Enhanced MJO Set To Return Bringing Wet, Unsettled Start To May For UK

Written by on April 22, 2020 in Rest of Europe, United Kingdom & Ireland with 0 Comments

If you’ve read my latest articles and watched the videos then you’ll be well aware that our warm, wet winter was largely down to the warm ‘enhanced’ phases of the madden julian oscillation. The northward heat release fueled a highly active wintertime rossby wave train.

At the end of March, the MJO finally weakened into a suppressed state and we managed to pull out of our wet, unsettled rut as the MJO’s enhanced thunderstorm activity moved out of the western equatorial Pacific. This teleconnected to a slowing down of the trans Atlantic jet.

While the UK and a large swathe of Europe have been high and dry, it focus of disturbed, even stormy weather has been over Iberia and the Mediterranean as this visible satellite image clearly shows.

Credit: NASA

Unfortunately, our beautiful blocking high and day after day of clear blue sunny skies appear to be living on borrowed time. The models have our anticyclone deflating and retreating back south. Replaced by low pressure once again.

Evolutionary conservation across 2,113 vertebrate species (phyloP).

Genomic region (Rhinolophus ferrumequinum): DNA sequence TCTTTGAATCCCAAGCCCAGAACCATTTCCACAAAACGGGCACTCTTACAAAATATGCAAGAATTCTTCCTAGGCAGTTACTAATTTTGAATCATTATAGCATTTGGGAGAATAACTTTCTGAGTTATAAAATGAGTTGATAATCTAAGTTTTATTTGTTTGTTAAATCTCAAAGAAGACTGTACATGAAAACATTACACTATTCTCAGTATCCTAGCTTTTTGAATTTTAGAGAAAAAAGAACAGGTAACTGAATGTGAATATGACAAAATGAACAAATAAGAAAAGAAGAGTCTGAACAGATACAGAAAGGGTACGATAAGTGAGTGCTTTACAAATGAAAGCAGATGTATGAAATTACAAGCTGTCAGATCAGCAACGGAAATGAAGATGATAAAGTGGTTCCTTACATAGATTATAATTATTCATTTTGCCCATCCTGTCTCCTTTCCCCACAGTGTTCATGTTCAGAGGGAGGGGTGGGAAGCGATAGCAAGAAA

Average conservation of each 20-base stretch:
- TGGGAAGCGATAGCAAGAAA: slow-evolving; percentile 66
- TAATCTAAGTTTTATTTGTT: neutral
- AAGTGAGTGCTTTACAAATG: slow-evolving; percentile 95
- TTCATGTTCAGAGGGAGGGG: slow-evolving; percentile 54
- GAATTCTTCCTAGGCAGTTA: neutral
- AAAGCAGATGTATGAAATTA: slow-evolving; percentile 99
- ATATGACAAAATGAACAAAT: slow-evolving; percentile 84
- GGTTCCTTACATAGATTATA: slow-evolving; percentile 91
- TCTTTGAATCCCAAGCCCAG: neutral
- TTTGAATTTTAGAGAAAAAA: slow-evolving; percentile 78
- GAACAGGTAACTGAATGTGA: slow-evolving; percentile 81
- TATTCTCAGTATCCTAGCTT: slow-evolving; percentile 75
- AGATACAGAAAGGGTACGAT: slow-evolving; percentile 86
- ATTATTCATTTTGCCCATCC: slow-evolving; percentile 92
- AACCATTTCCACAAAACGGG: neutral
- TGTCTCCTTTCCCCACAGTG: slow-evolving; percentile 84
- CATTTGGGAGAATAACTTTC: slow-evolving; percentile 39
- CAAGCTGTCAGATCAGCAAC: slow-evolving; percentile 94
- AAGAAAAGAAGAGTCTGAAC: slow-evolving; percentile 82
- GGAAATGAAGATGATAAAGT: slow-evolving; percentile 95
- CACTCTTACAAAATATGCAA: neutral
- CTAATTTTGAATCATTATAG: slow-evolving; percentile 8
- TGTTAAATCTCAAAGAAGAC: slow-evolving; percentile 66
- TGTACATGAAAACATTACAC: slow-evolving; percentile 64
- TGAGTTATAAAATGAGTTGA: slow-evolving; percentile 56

If you look at the GFS ensemble MJO forecast, the wave departs Africa and travels east over the Indian Ocean during April’s final week.

 

Credit: weather.com

If you look at the below charts, note the area of enhanced t-storm activity propagates across the Indian Ocean and returns to the maritime continent (Indonesia) while Africa and western Indian Ocean dries. In essence the MJO is heading back into an enhanced phase.

Credit: Michael Ventrice

Credit: Tropical Tidbits

Credit: Tropical Tidbits

Credit: Tropical Tidbits

Another version.

Credit: Michael Ventrice

Of course seasonal adjustments must be taking into account but all in all, the models have a re-strengthening of the North Atlantic jet stream.

The below 250mb winds (jet stream) winds for yesterday shows a strong jet exiting Canada but weakens over the Atlantic. With a vast atmospheric boulder (stationary planetary wave) parked over the UK, one arm of the jet can be seen diving into Iberia bringing wet and windy weather here and the other arm rerouted north into Scandinavia.

As we end April and begin May, the below 250mb wind (jet stream level) charts shows the return of a more prominent, zonal jet, forcing the southward displacement of the high. Atlantic low pressure shall return to the corridor between Iceland and Scotland.

Now

Credit: Tropical Tidbits

240 hours

Credit: Tropical Tidbits

276 hours

Credit: Tropical Tidbits

The GFS precip/surface charts

36 hours

Credit: Tropical Tidbits

120 hours

Credit: Tropical Tidbits

156 hours

Credit: Tropical Tidbits

186 hours

Credit: Tropical Tidbits

Goodbye high, hello again low!

Credit: Tropical Tidbits

Credit: Tropical Tidbits

Expect to see a regime of wet and blustery one day followed by drier, sunnier and warmer the next. I suspect this shall take us into at least the first 10 days of May.

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